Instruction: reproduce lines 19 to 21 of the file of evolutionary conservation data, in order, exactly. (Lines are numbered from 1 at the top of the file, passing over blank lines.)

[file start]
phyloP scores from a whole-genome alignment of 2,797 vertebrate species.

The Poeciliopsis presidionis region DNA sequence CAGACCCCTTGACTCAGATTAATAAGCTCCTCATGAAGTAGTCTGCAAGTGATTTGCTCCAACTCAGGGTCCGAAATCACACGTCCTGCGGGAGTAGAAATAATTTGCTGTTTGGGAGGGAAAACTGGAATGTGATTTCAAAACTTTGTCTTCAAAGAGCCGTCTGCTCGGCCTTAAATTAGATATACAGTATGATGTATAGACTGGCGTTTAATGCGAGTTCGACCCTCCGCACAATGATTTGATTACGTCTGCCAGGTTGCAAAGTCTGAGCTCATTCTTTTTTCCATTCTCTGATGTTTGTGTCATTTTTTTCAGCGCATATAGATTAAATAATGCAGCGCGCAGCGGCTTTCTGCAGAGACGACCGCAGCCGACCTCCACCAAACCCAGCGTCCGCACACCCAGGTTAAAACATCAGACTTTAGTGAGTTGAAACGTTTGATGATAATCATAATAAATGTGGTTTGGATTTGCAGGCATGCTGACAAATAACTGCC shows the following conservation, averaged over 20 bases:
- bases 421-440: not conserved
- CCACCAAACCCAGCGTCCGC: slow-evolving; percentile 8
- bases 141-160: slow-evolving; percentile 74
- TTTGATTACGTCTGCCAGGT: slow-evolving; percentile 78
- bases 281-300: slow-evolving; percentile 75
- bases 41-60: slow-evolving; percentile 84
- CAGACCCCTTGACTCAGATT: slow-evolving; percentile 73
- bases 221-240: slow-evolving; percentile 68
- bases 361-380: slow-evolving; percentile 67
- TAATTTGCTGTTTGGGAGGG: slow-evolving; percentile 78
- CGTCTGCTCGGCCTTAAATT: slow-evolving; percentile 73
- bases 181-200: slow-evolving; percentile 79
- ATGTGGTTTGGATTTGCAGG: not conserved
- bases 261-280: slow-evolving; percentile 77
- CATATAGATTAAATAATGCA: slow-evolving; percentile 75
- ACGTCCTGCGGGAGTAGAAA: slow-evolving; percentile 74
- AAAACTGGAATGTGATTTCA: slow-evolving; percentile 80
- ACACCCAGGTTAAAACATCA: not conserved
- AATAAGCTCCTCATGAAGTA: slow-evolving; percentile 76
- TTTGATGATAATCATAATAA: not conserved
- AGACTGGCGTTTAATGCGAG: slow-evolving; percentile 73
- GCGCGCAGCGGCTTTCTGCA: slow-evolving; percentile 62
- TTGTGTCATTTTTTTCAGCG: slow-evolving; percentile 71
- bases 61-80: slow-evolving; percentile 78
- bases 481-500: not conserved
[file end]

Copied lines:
- AAAACTGGAATGTGATTTCA: slow-evolving; percentile 80
- ACACCCAGGTTAAAACATCA: not conserved
- AATAAGCTCCTCATGAAGTA: slow-evolving; percentile 76